Fighting for equality in big-wave surfing
Since 1999, the world's elite big-wave surfers have battled it out at an event known as the Mount Everest of surf competitions - at Mavericks in California. Until this year, female surfers were banned from taking part. But a small group of determined women have fought their way in.
The first time Bianca Valenti surfed a 6m (20ft) wave, the ferocity of the breaking water sucked her down to the ocean bed. There, it tossed and spun her body over and over until everything went black and she began convulsing from lack of oxygen.
Badly shaken, the 18-year-old swam back to shore at Ocean Beach, next to San Francisco's Golden Gate Park, and swore she would learn to conquer these giant waves.
Valenti, now 31, grew up in southern California where she fell in love with surfing at the age of seven and became a precocious champion - competing against boys and girls and travelling around the world for tournaments.
But the breaks - where a wave that can be surfed is formed - in southern California are small and the water warm. The biggest injury Valenti was likely to face there was a cut from her board's fins or a broken rib from colliding with other surfers.
Northern California is a different matter.
A few miles south of Ocean Beach is a surf break regarded as one of the most challenging on the planet - Mavericks.
Long considered too dangerous to ride, Mavericks has become known as the fiercest and deadliest big-wave spot in the world. It's where the world's top big-wave surfers compete every winter to prove their skill and bravery.
But until now it's been a competition for men only.
Mavericks' potential as a surf break was recognised in the late 1960s, but surfers gave its treacherous waters a wide berth until a local teenager, Jeff Clark, began paddling out in the mid-1970s.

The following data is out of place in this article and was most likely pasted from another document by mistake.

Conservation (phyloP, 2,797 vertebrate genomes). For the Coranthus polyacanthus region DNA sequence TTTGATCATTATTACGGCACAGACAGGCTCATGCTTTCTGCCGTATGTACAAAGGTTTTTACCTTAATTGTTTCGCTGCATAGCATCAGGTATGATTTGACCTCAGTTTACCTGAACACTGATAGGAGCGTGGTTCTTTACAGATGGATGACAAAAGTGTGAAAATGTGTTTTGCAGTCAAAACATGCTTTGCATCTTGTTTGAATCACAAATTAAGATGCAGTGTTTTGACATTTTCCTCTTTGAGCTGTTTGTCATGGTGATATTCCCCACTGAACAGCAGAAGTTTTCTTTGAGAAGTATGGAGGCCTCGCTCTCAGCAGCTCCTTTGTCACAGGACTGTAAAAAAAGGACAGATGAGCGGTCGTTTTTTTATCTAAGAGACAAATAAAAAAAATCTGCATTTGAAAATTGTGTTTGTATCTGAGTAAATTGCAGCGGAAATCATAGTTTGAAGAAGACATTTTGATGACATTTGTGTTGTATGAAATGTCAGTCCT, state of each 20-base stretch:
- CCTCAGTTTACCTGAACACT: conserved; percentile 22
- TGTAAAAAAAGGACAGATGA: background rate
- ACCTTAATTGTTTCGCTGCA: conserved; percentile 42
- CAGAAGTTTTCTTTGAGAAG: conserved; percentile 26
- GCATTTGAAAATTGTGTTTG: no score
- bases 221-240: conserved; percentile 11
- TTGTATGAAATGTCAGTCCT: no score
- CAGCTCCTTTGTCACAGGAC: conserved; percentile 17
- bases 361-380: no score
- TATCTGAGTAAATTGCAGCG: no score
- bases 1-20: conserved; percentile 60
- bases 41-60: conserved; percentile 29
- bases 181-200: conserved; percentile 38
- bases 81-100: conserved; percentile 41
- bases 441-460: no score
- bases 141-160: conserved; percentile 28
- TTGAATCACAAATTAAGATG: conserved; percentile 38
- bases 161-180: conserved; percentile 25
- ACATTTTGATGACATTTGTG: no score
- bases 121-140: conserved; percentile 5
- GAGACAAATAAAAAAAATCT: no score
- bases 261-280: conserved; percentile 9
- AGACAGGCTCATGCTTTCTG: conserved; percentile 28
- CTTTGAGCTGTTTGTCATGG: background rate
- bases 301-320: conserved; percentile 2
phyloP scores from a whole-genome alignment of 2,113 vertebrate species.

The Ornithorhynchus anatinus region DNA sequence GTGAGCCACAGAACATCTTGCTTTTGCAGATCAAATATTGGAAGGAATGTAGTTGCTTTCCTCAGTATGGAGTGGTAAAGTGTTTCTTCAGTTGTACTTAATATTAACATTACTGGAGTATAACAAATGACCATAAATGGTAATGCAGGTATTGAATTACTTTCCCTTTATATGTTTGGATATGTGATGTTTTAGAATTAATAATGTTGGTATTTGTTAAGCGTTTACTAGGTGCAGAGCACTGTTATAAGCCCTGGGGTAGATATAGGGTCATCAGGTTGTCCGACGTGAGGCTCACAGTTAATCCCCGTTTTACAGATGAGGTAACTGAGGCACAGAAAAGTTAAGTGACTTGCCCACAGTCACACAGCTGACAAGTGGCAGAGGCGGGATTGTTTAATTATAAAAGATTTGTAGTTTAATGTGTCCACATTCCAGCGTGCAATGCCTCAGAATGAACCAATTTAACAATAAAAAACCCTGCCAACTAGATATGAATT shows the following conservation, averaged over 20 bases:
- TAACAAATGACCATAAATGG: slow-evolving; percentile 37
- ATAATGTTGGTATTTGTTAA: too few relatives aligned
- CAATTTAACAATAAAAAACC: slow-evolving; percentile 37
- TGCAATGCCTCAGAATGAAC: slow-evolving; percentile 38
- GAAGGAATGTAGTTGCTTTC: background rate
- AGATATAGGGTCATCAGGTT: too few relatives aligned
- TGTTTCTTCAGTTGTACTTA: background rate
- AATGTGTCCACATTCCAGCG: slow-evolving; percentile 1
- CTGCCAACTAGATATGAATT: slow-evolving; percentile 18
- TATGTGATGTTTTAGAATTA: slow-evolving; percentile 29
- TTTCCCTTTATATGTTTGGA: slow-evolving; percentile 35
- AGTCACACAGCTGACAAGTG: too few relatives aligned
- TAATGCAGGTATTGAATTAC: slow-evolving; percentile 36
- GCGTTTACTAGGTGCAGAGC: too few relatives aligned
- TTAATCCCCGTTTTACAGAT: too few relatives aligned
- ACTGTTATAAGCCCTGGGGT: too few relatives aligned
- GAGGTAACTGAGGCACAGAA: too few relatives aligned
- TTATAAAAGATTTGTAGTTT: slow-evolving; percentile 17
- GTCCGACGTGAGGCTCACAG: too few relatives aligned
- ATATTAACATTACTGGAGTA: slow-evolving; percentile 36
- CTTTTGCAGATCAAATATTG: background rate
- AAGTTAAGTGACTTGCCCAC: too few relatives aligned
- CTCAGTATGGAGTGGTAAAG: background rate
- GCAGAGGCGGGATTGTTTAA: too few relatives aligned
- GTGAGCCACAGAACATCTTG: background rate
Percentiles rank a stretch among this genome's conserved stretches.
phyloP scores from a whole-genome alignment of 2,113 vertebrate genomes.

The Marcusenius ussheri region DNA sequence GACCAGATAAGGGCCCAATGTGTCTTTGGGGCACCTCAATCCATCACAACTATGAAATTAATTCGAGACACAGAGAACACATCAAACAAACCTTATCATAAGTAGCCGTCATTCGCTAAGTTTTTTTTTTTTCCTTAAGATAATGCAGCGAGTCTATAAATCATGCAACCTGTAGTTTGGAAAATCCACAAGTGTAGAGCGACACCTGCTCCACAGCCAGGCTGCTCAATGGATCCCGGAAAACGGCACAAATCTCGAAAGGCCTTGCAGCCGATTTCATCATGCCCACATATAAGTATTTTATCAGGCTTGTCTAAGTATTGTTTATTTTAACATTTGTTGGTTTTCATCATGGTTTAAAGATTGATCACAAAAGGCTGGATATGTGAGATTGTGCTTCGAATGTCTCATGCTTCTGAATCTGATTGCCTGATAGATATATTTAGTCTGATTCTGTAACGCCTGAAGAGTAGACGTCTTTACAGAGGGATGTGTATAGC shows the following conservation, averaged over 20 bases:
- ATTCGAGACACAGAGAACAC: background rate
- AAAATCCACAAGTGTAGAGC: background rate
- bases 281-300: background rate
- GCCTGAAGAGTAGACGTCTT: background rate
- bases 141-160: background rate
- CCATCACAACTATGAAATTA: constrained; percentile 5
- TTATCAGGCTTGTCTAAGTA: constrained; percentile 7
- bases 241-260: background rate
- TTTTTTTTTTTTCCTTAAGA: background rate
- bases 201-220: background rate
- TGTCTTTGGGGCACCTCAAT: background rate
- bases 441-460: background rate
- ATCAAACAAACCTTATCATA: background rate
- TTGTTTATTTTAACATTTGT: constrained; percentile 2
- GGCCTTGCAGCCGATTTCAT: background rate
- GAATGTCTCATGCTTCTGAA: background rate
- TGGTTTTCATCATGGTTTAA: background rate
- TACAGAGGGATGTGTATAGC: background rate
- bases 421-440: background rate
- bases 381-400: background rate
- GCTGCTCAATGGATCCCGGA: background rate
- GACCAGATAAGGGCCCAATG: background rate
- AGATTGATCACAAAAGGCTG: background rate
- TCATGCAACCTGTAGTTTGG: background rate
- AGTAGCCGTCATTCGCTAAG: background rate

It then took 15 years for Clark to persuade anyone to join him in the freezing water and for the news to reach the big-wave surfing community.
The break is formed by an unusually deep underwater geological formation that forces swells from winter storms into crests higher than four-storey buildings.
Just at the point they break is an underwater labyrinth of jagged rock known as the "boneyard", adding another element of danger. And as if that wasn't enough, the break is situated in a hunting ground for Great White sharks - an area known at the Red Triangle.
"It's so scary at first," says Valenti.
"You see these big waves coming at you and you want to run from them."
When surfers finally started coming to Mavericks, it quickly became celebrated - but tragedy followed too. In 1994, one of the world's top competitors, Hawaiian champion Mark Foo, drowned on his first Mavericks outing after becoming trapped in the underwater rocks.
Foo's death cemented Mavericks' reputation.
"We knew Mavericks was dangerous and we knew it could take us," said Clark in a 2015 BBC interview.
"Mark Foo had said: 'You have to be willing to pay the ultimate price for the ultimate thrill.'"
In the late 1990s, Jeff Clark co-founded The Titans of Mavericks - an invitation-only competition for the world's top big-wave surfers.
Posters for the first event in 1999 were emblazoned with the title, Men Who Ride Mountains. The conditions were so punishing it was hard enough for the male competitors to qualify - it was inconceivable to the organisers that a woman might also want to be in the running.
But a week after the competition was over, a lone female surfer, Sarah Gerhardt, proved everyone wrong.
Alongside her surfer husband, the PhD student from California paddled out past the break and began catching waves.
"It's got to be the way a glider feels," says Gerhardt, describing the experience of dropping off the top of a vast wave.
"Just barely making contact with the Earth. It feels like flying. It's this liberating experience."
Within years, other women began to join Gerhardt at Mavericks. One of them was the 25-year-old Bianca Valenti.
"You're dealing with football-pitch lengths of water moving so there's a lot of tactics involved," says Valenti.
"Part of it is studying and learning and putting in the time. Another part is going with your instincts about where the wave is going to come next, what the set is doing and how the swell is moving."